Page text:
Cedars-Sinai Blog

What Causes COVID Arm?

Concentrated woman doctor vaccinating a young woman
Caroline L. Goldzweig, MD, Chief Medical Officer at Cedars-Sinai Medical Care Foundation

Caroline L. Goldzweig, MD

After receiving a COVID-19 booster dose, you likely feel relieved, knowing you're keeping yourself and your loved ones safe. But rolling up your sleeves, you notice a strange red or swollen patch on your arm.

While this might raise fears and questions—especially if you didn't have this reaction after earlier doses—there's no need for alarm. It's harmless and relatively common.

"I'm not sure it's really as unusual of a reaction as people might think," says Cedars-Sinai’s Dr. Caroline Goldzweig. It even has a name: "COVID arm."

The Omicron variant sent COVID-19 cases surging once again, with L.A. County experiencing some of the highest  positivity rates seen throughout the pandemic. Many people are looking to strengthen their protection against the virus. More than 207 million Americans have been fully vaccinated, and almost 75 million of those—well over 1/3— have received booster doses, according to Jan. 8  Centers for Disease Control and Prevention figures.

Here's what to know about "COVID arm," which has been seen in patients receiving either of the mRNA COVID vaccines, Moderna and Pfizer-BioNTech.

"They're telling you that the vaccine is doing its job. Your body is responding, and it's building up its defenses against COVID."

"COVID arm" is a delayed but harmless allergic reaction

When a vaccine is administered into a muscle, antibody and fighter cells respond to try to ward it off.

"In some people, that reaction becomes too exuberant, and they can have an overly enthusiastic response to the vaccine—where the muscle cells think they're trying to fight off an actual infection," Dr. Goldzweig says.

The hypersensitivity can cause redness, swelling, warmth, hardness, itchiness and discomfort around the site of injection. The affected area sometimes grows relatively large and can look like a welt.

Symptoms might take days or up to a week to appear.

Dr. Goldzweig notes that "COVID arm" can get confused with skin infections such as cellulitis. But if it shows up exactly where you got your shot  within 5 to 7 days, it's not an infection, she explains.

It's not dangerous

"COVID arm" is also different from an immediate-onset allergic reaction to a vaccine, which occurs within four hours and can be serious, interfering with breathing and heart rate. Those with severe allergic reactions need to be immediately seen by a medical provider and treated with epinephrine, according to the CDC, and should avoid a future dose of the same vaccine type.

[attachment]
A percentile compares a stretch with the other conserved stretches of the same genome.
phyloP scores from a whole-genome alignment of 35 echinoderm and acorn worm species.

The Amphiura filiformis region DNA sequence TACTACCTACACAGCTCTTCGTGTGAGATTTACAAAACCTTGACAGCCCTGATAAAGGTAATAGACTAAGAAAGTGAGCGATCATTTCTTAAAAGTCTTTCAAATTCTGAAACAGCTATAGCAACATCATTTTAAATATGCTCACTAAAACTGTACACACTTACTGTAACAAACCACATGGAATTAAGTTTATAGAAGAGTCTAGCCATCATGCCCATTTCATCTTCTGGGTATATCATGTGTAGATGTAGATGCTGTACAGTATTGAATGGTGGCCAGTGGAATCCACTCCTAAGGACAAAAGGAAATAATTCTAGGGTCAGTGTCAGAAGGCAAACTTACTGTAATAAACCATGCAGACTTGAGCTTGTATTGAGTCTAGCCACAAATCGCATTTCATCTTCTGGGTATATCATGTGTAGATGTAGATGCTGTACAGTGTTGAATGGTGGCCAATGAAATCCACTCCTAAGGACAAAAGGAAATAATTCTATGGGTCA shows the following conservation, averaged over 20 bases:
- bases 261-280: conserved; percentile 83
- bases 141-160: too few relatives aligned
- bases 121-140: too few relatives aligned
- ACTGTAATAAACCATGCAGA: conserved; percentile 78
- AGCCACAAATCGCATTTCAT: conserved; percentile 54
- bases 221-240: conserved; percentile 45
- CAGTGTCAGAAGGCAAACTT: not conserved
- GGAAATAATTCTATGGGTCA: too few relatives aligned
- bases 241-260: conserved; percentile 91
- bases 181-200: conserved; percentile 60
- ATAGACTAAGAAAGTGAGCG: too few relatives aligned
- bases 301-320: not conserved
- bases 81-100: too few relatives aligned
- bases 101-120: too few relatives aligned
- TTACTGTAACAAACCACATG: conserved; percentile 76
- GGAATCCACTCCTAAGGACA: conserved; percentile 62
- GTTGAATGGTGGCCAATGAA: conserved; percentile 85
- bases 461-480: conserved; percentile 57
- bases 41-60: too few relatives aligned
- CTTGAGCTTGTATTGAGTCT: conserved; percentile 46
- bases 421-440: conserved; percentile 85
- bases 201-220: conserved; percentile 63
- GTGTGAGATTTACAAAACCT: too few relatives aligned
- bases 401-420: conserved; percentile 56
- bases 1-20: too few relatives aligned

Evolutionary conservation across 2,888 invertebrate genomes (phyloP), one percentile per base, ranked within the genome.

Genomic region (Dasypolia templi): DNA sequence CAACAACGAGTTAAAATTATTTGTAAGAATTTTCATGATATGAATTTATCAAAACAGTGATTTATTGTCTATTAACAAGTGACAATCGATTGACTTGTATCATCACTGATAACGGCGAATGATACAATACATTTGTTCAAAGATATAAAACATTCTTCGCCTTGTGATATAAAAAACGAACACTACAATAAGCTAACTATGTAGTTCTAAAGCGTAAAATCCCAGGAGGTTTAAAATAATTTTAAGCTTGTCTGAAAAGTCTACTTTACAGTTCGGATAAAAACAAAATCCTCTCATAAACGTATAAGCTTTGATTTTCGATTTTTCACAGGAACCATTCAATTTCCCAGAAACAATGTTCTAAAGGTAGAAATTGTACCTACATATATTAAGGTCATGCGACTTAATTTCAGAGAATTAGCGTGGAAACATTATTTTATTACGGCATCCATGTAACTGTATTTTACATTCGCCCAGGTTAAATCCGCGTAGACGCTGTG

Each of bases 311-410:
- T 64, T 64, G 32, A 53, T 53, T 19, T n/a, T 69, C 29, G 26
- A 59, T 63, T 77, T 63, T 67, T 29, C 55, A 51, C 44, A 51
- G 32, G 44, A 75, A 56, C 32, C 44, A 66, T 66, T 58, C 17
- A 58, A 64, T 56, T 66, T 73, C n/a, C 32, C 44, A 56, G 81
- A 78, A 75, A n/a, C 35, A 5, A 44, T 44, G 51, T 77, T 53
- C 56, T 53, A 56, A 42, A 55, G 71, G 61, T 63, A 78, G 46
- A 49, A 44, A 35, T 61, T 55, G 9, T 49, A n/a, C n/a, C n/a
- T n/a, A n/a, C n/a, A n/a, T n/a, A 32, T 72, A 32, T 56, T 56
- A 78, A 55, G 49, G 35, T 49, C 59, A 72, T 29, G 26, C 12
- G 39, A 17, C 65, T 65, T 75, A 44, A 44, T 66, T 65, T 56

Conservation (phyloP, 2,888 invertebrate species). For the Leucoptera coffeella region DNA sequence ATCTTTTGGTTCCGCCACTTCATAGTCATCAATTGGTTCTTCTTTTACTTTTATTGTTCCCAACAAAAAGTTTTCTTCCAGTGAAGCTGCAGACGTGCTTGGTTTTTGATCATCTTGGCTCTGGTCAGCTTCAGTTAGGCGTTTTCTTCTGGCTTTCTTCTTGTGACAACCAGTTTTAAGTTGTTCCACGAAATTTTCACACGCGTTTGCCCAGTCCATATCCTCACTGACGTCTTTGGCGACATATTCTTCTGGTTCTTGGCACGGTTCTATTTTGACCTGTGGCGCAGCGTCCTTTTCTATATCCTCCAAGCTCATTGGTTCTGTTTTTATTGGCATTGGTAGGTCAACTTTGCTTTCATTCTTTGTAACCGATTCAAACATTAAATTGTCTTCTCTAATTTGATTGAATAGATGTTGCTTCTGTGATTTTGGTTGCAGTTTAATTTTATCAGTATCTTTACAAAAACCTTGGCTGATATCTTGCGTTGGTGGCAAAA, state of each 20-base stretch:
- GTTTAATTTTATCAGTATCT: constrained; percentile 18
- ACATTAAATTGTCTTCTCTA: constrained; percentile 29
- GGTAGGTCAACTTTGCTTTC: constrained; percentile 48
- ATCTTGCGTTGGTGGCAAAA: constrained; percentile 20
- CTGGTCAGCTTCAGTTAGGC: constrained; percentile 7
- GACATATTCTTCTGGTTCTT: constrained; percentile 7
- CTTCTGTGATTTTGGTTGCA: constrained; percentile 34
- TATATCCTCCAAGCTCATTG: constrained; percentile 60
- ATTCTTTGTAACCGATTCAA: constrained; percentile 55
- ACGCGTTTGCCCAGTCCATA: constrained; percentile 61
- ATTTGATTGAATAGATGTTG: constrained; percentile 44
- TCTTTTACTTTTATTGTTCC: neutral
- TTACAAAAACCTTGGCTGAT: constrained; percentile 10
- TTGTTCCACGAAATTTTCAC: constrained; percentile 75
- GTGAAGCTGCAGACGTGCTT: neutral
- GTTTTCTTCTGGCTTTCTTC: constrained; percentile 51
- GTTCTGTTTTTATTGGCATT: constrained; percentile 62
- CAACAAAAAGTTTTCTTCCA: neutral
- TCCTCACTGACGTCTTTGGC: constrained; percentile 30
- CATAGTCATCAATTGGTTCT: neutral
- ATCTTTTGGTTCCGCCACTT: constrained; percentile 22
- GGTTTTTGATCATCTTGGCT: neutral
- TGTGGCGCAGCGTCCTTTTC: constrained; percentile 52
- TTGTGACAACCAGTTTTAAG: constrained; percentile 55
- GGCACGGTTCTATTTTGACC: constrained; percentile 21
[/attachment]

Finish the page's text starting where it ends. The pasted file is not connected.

Even though delayed, localized swelling, rashes or redness might look threatening or be inconvenient, "COVID arm" poses no risk to your health, Dr. Goldzweig emphasizes.

It usually subsides within three to four days, although one report in JAMA Dermatology notes it can last up to 21 days after injection with the Moderna vaccine.

If you develop the side effect and are due for a follow-up dose, tell your vaccine provider, who might simply suggest you get the next jab in the other arm.

Over-the-counter treatments offer relief

To soothe any itching, Dr. Goldzweig recommends taking an antihistamine such as Benadryl, while pain can be relieved with acetaminophen or a non-steroidal anti-inflammatory drug (NSAID), including Advil.

She also suggests treating any swelling with a cooling compress.

If the pain becomes extreme, contact your primary care provider, who can prescribe topical steroids and medications.

A skin reaction could mean a better immune response against COVID-19

Don't let fear of a reaction stop you from getting your shots.

"The mild side effects people get from the vaccine pale in comparison to the risks of getting COVID-19 in general," Dr. Goldzweig says. "We still don’t know which patients might get really sick from COVID-19, go to the hospital, have long-term effects, or even die. The more we’ve learned  about the virus, the more worried we’ve become about the potential of long-term illness."

Meanwhile, immune system reactions are actually a good sign.

"They’re telling you that the vaccine is doing its job," she says. "Your body is responding, and it's building up its defenses against COVID-19.”

That’s especially meaningful if you received your initial vaccine series more than six months ago, since growing evidence shows vaccine effectiveness against new variants tends to wear off over time.

Mixing and matching vaccines might increase side effects

While evidence shows mixing and matching vaccines—such as taking Moderna for the initial series but Pfizer for the booster—is safe, it's still unclear how it affects symptoms.

One May 2021 study found that patients who used different brands for booster doses experienced more side effects such as fever, chills and muscle aches, but all were short-lived.

Watch for symptoms

Although COVID-19 vaccination and booster doses reduce the risk of serious illness, they don't guarantee you will avoid getting infected.

All vaccines can cause immune responses such as arm rashes, swollen lymph nodes, low-grade fever, soreness, and fatigue. But Dr. Goldzweig cautions those getting vaccinated during the latest COVID-19 surge to pay attention to additional symptoms such as sore throat, runny nose or congestion, loss of taste and smell, a cough or shortness of breath, as these symptoms could indicate that you have contracted COVID-19.

The main message? Get your booster as soon as you’re eligible, don’t be afraid of harmless side effects such as "COVID arm", and stay vigilant as we find our way out of the pandemic.